True Grit.

I took part in a workshop this weekend, which is not something I normally do. I’m not really a joiner, and I don’t like giving an entire weekend to one scheduled thing, nor do I ever really know how I’m going to be feeling from one day to the next; however, the ironic thing is that I want to connect with new people, but I’m not very good at it. I find I have to battle through a lot of my own roadblocks to really do it. Through my therapeutic process, I have learned that I really crave intimacy; I yearn for a community of people who know me and see me for who I am. I have also learned that I’m not very good at creating intimacy because of my family of origin. As far as I can see, all the members of my family existed next to each other, but very little intimacy happened. We were mostly all awkward with each other and it was very lonely.

The two days were going to be spent learning more about the type of somatic therapeutic bodywork that I’ve been having done for years, as well as how to see and connect with people’s inner stories and how those stories manifest in the body’s structure, while supporting them. It was being facilitated by good friends of mine, but I knew I couldn’t rely on them to be my crutches since they would be busy with everyone so I was on my own. (Big thanks to them, though, who, in a manner unprecedented to me when in similar situations, were welcoming and affectionate and made a point to come hug and greet me and, how it felt to me, make me real to the other participants.)

I dreaded spending two days with new people but I really wanted to be involved in it though, since it was a workshop about connecting, and that’s what I’ve been working on doing, I figured I had to bite the bullet and do it, despite my fear and discomfort. As I entered the room and saw the participants, my heart sank a little – it was mostly filled with fit, confident-looking movement practitioners chatting with their neighbors as if everyone knew everyone else – except for me.

Now I know a little bit about defense mechanisms and how you can project them without being aware of what you’re putting out in the world. In college, the people who later became my close friends said they didn’t approach me to do stuff with them at first because I looked so much as if I had my shit together: they figured I would just join in if I wanted to, which was the last thing I had ever been – or would ever be – able to do. Defense systems are designed for distance and protection, not for getting closer, so if we’re not aware of what we’re putting out there, we may be disappointed with what we get back. Knowing this about myself, I went and sat down and tried to keep my face and body language open, be friendly, and not pre-judge.

The other thing that happens when with a group of people I want to connect with is the activation of the most annoying super-power ever – codependent caregiving. My inclination is to care for them so they’ll like me and want me because that’s what’s worked for me before, or at least that’s how I got care in my family. But what it took me a long time to realize is that caregiving them also makes me seem superior to the people I’m just trying to be with; I’m insinuating that they’re not capable and need me to be there for them. Not good.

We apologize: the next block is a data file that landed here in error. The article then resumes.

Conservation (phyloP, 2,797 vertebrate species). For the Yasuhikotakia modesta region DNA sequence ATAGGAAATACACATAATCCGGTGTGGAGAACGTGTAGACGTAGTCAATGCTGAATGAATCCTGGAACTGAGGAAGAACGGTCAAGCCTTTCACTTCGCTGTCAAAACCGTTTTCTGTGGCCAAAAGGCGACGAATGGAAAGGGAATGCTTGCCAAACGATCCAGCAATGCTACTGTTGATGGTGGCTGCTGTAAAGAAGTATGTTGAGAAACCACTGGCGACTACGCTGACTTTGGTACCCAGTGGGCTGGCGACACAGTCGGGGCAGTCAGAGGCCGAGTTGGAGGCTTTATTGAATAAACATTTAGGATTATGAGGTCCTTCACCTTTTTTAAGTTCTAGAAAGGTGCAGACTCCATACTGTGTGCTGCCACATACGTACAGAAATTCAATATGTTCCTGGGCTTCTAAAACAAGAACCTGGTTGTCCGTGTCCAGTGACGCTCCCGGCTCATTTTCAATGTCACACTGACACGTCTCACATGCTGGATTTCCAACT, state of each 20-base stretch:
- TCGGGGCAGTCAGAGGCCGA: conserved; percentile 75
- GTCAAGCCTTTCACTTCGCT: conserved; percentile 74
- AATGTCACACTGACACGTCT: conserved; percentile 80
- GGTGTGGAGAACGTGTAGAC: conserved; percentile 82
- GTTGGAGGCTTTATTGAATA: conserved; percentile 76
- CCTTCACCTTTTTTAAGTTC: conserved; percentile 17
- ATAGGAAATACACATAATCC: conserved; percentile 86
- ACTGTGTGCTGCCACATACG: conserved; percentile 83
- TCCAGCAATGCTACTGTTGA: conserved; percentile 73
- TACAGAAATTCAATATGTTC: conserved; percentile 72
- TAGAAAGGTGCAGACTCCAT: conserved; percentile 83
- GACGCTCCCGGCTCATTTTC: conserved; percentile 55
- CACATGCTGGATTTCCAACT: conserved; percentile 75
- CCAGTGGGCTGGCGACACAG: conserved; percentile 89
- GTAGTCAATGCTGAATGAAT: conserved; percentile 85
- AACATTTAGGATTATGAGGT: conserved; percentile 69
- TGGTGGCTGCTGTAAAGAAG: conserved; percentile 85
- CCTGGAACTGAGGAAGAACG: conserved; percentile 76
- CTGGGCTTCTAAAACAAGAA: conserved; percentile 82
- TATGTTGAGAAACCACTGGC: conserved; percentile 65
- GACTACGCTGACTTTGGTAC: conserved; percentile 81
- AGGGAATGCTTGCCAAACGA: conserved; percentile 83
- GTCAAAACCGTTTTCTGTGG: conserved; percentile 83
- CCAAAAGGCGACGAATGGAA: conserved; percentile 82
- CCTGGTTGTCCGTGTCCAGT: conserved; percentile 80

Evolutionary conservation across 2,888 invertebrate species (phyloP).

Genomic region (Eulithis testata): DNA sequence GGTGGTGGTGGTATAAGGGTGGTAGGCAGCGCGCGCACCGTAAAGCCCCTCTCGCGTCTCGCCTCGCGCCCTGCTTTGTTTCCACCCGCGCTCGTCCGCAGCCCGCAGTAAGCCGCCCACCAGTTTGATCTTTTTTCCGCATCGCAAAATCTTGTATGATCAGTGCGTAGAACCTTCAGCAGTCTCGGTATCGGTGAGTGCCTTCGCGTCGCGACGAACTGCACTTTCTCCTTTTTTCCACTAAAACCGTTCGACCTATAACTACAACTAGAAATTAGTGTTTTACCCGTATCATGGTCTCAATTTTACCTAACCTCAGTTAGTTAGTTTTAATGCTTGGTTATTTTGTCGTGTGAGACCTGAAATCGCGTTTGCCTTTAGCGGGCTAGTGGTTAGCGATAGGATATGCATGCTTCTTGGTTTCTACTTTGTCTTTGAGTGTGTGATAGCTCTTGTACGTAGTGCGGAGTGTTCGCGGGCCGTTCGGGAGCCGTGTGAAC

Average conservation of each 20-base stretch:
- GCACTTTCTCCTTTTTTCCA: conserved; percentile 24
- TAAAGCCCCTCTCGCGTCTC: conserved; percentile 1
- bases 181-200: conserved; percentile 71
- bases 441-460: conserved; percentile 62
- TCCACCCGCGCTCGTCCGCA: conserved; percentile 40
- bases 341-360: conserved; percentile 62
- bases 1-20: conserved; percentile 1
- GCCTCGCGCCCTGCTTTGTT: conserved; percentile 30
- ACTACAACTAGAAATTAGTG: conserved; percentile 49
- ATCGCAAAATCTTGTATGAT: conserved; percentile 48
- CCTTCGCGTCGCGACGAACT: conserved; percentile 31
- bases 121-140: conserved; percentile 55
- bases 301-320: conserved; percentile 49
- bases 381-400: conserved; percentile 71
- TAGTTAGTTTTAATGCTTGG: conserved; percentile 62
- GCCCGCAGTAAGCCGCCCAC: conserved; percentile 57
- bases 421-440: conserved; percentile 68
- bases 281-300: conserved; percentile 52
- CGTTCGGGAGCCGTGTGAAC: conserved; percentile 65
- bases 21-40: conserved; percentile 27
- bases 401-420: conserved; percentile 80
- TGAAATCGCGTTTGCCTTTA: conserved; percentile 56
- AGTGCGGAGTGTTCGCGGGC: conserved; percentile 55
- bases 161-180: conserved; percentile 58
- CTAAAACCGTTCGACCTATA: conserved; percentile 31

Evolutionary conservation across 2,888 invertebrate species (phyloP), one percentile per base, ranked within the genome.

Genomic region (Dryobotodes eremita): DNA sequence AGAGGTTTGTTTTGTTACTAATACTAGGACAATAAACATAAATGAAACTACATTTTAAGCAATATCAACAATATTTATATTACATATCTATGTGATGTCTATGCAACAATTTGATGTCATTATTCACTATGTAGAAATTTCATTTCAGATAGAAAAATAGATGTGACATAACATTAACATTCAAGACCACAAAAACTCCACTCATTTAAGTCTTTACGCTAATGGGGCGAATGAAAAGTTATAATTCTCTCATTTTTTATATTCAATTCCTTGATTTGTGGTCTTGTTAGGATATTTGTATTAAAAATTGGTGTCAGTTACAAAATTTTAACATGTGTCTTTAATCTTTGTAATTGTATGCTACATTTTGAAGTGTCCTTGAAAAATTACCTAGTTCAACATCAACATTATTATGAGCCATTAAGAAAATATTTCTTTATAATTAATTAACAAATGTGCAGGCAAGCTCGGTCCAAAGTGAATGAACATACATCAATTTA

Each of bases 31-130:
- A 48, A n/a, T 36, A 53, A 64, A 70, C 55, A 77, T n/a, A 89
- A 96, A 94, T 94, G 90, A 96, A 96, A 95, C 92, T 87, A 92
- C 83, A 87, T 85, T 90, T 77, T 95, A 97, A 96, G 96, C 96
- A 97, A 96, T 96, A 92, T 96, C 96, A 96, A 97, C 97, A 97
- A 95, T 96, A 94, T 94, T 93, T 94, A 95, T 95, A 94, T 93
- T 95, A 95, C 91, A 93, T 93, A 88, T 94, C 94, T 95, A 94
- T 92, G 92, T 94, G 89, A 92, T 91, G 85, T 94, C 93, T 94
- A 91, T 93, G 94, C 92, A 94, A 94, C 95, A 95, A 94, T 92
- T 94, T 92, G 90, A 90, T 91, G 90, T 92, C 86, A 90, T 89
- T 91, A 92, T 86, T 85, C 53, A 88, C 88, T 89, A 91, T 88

The workshop turned out to be really rewarding and I learned a lot. The women were lovely, and just as willing to connect and try something new. It was good to be in this situation and really be aware of each impulse to comfort, or nurture, or hug, or whatever and decide whether it was really necessary or would be welcomed. I also pushed myself way out of my comfort zone and made an effort to talk to and get to know the other women, to participate and speak up. I made some real connections and, hopefully, some new friends; deepened my relationships with my existing friends; and stepped even further into the community that is right there waiting for me and has been the entire time. My whole therapeutic process has been like this, actually; trying new things, stepping out of my comfort zone, making changes, admitting my mistakes and patterns, and doing the hard work of being consciously aware.

Metaphors around the oyster and the pearl are common: the oyster making something precious out of something irritating; the choice to look for beauty within something un-beautiful; the ability to grow around an obstacle and still live. The piece of sand is seen as subordinate to the ultimate product – the pearl. Don’t get me wrong, I think the pearl is great, but I really identify with that miniscule piece of grit that gets the process started. That piece of matter refuses to be expelled but stays in the process, and over time is gradually covered with layer after layer of beautiful, multi-colored nacre.

Whatever desire is in me to be better, to have more, to be healthy – to know! – has pushed me and irritated me and bugged me to keep doing the work of cutting through my defense mechanisms, doing things differently, and accepting people in. It has been a really tough, challenging process, but the rewards of this have been immeasurable, in terms of better health, better relationships, and more choices. And everyone can have these rewards. If you’ve been wanting to make changes, do something differently, find out more about yourself, then do it. Ask questions. Do something that scares you, or at least, makes you uncomfortable. Talk to someone you’ve never talked to. Offer a hug or a shoulder. Make a choice you haven’t made before. Find a therapist. Go outside of your comfort zone. Go to a workshop. It only takes a little bit of strength. Remember, you can get pearls of wisdom but you have to start with a little true grit.


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